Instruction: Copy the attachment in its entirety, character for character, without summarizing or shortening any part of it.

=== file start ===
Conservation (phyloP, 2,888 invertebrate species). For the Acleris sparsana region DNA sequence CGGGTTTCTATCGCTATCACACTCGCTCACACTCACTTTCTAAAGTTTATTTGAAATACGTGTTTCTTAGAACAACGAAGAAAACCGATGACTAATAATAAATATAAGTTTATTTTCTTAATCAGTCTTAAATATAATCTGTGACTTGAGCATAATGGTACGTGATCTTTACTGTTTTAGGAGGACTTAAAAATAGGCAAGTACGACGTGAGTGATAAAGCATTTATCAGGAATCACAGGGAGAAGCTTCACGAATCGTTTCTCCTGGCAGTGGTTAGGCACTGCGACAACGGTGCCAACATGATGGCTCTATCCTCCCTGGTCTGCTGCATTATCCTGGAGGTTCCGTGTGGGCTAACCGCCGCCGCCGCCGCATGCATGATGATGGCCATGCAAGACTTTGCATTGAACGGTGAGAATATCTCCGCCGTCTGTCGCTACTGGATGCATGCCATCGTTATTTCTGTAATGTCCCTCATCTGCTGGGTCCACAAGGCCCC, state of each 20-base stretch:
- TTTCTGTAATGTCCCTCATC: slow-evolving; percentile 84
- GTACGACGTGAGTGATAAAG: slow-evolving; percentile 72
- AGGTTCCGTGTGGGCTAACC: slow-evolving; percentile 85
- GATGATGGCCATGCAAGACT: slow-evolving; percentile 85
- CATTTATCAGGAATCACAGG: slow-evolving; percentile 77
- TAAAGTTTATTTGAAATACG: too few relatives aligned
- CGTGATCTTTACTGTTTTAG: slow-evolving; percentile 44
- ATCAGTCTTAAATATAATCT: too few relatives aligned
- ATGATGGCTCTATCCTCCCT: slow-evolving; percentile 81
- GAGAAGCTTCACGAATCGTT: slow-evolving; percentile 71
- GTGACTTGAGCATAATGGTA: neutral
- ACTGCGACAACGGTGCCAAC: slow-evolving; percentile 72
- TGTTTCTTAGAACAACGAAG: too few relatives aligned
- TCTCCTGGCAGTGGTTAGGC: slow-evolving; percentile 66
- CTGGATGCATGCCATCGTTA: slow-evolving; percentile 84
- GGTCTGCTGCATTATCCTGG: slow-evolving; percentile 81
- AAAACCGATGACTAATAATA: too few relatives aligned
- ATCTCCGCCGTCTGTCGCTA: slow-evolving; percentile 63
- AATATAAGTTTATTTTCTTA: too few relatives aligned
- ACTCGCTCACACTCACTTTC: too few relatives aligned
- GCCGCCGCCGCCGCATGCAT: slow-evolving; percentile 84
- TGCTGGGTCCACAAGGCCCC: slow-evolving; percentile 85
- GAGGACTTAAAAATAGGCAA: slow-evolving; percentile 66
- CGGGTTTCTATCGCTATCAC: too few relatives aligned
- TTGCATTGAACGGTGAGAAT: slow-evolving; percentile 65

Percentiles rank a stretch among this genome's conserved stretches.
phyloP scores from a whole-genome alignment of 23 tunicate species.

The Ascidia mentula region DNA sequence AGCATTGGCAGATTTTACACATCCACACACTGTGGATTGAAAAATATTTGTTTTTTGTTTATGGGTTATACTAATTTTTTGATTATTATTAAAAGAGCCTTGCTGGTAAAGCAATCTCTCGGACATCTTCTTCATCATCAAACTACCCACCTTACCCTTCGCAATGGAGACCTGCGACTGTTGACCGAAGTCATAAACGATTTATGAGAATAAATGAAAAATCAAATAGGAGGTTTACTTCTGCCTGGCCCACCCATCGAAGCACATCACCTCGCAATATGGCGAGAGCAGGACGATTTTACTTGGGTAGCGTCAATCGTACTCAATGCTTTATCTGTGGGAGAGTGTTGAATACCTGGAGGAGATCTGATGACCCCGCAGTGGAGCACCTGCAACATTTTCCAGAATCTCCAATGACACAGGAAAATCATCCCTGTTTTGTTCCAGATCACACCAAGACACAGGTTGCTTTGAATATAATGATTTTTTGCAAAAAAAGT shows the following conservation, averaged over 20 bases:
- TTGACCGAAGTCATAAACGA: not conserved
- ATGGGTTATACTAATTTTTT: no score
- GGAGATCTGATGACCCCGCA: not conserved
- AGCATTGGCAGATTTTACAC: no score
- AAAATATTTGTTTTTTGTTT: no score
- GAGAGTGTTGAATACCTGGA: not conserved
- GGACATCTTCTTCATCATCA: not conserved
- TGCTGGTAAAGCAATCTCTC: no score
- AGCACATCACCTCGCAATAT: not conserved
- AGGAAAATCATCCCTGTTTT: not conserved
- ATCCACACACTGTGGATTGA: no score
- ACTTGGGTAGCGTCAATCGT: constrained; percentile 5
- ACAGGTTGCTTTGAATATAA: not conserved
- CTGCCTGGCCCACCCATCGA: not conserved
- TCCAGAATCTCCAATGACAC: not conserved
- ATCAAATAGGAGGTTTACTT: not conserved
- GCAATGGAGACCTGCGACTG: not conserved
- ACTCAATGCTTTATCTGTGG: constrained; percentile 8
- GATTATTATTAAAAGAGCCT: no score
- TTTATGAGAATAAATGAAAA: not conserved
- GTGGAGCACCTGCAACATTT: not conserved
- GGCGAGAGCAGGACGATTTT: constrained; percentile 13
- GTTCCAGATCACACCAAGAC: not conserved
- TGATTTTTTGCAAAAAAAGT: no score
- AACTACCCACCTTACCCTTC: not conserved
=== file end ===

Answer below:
Conservation (phyloP, 2,888 invertebrate species). For the Acleris sparsana region DNA sequence CGGGTTTCTATCGCTATCACACTCGCTCACACTCACTTTCTAAAGTTTATTTGAAATACGTGTTTCTTAGAACAACGAAGAAAACCGATGACTAATAATAAATATAAGTTTATTTTCTTAATCAGTCTTAAATATAATCTGTGACTTGAGCATAATGGTACGTGATCTTTACTGTTTTAGGAGGACTTAAAAATAGGCAAGTACGACGTGAGTGATAAAGCATTTATCAGGAATCACAGGGAGAAGCTTCACGAATCGTTTCTCCTGGCAGTGGTTAGGCACTGCGACAACGGTGCCAACATGATGGCTCTATCCTCCCTGGTCTGCTGCATTATCCTGGAGGTTCCGTGTGGGCTAACCGCCGCCGCCGCCGCATGCATGATGATGGCCATGCAAGACTTTGCATTGAACGGTGAGAATATCTCCGCCGTCTGTCGCTACTGGATGCATGCCATCGTTATTTCTGTAATGTCCCTCATCTGCTGGGTCCACAAGGCCCC, state of each 20-base stretch:
- TTTCTGTAATGTCCCTCATC: slow-evolving; percentile 84
- GTACGACGTGAGTGATAAAG: slow-evolving; percentile 72
- AGGTTCCGTGTGGGCTAACC: slow-evolving; percentile 85
- GATGATGGCCATGCAAGACT: slow-evolving; percentile 85
- CATTTATCAGGAATCACAGG: slow-evolving; percentile 77
- TAAAGTTTATTTGAAATACG: too few relatives aligned
- CGTGATCTTTACTGTTTTAG: slow-evolving; percentile 44
- ATCAGTCTTAAATATAATCT: too few relatives aligned
- ATGATGGCTCTATCCTCCCT: slow-evolving; percentile 81
- GAGAAGCTTCACGAATCGTT: slow-evolving; percentile 71
- GTGACTTGAGCATAATGGTA: neutral
- ACTGCGACAACGGTGCCAAC: slow-evolving; percentile 72
- TGTTTCTTAGAACAACGAAG: too few relatives aligned
- TCTCCTGGCAGTGGTTAGGC: slow-evolving; percentile 66
- CTGGATGCATGCCATCGTTA: slow-evolving; percentile 84
- GGTCTGCTGCATTATCCTGG: slow-evolving; percentile 81
- AAAACCGATGACTAATAATA: too few relatives aligned
- ATCTCCGCCGTCTGTCGCTA: slow-evolving; percentile 63
- AATATAAGTTTATTTTCTTA: too few relatives aligned
- ACTCGCTCACACTCACTTTC: too few relatives aligned
- GCCGCCGCCGCCGCATGCAT: slow-evolving; percentile 84
- TGCTGGGTCCACAAGGCCCC: slow-evolving; percentile 85
- GAGGACTTAAAAATAGGCAA: slow-evolving; percentile 66
- CGGGTTTCTATCGCTATCAC: too few relatives aligned
- TTGCATTGAACGGTGAGAAT: slow-evolving; percentile 65

Percentiles rank a stretch among this genome's conserved stretches.
phyloP scores from a whole-genome alignment of 23 tunicate species.

The Ascidia mentula region DNA sequence AGCATTGGCAGATTTTACACATCCACACACTGTGGATTGAAAAATATTTGTTTTTTGTTTATGGGTTATACTAATTTTTTGATTATTATTAAAAGAGCCTTGCTGGTAAAGCAATCTCTCGGACATCTTCTTCATCATCAAACTACCCACCTTACCCTTCGCAATGGAGACCTGCGACTGTTGACCGAAGTCATAAACGATTTATGAGAATAAATGAAAAATCAAATAGGAGGTTTACTTCTGCCTGGCCCACCCATCGAAGCACATCACCTCGCAATATGGCGAGAGCAGGACGATTTTACTTGGGTAGCGTCAATCGTACTCAATGCTTTATCTGTGGGAGAGTGTTGAATACCTGGAGGAGATCTGATGACCCCGCAGTGGAGCACCTGCAACATTTTCCAGAATCTCCAATGACACAGGAAAATCATCCCTGTTTTGTTCCAGATCACACCAAGACACAGGTTGCTTTGAATATAATGATTTTTTGCAAAAAAAGT shows the following conservation, averaged over 20 bases:
- TTGACCGAAGTCATAAACGA: not conserved
- ATGGGTTATACTAATTTTTT: no score
- GGAGATCTGATGACCCCGCA: not conserved
- AGCATTGGCAGATTTTACAC: no score
- AAAATATTTGTTTTTTGTTT: no score
- GAGAGTGTTGAATACCTGGA: not conserved
- GGACATCTTCTTCATCATCA: not conserved
- TGCTGGTAAAGCAATCTCTC: no score
- AGCACATCACCTCGCAATAT: not conserved
- AGGAAAATCATCCCTGTTTT: not conserved
- ATCCACACACTGTGGATTGA: no score
- ACTTGGGTAGCGTCAATCGT: constrained; percentile 5
- ACAGGTTGCTTTGAATATAA: not conserved
- CTGCCTGGCCCACCCATCGA: not conserved
- TCCAGAATCTCCAATGACAC: not conserved
- ATCAAATAGGAGGTTTACTT: not conserved
- GCAATGGAGACCTGCGACTG: not conserved
- ACTCAATGCTTTATCTGTGG: constrained; percentile 8
- GATTATTATTAAAAGAGCCT: no score
- TTTATGAGAATAAATGAAAA: not conserved
- GTGGAGCACCTGCAACATTT: not conserved
- GGCGAGAGCAGGACGATTTT: constrained; percentile 13
- GTTCCAGATCACACCAAGAC: not conserved
- TGATTTTTTGCAAAAAAAGT: no score
- AACTACCCACCTTACCCTTC: not conserved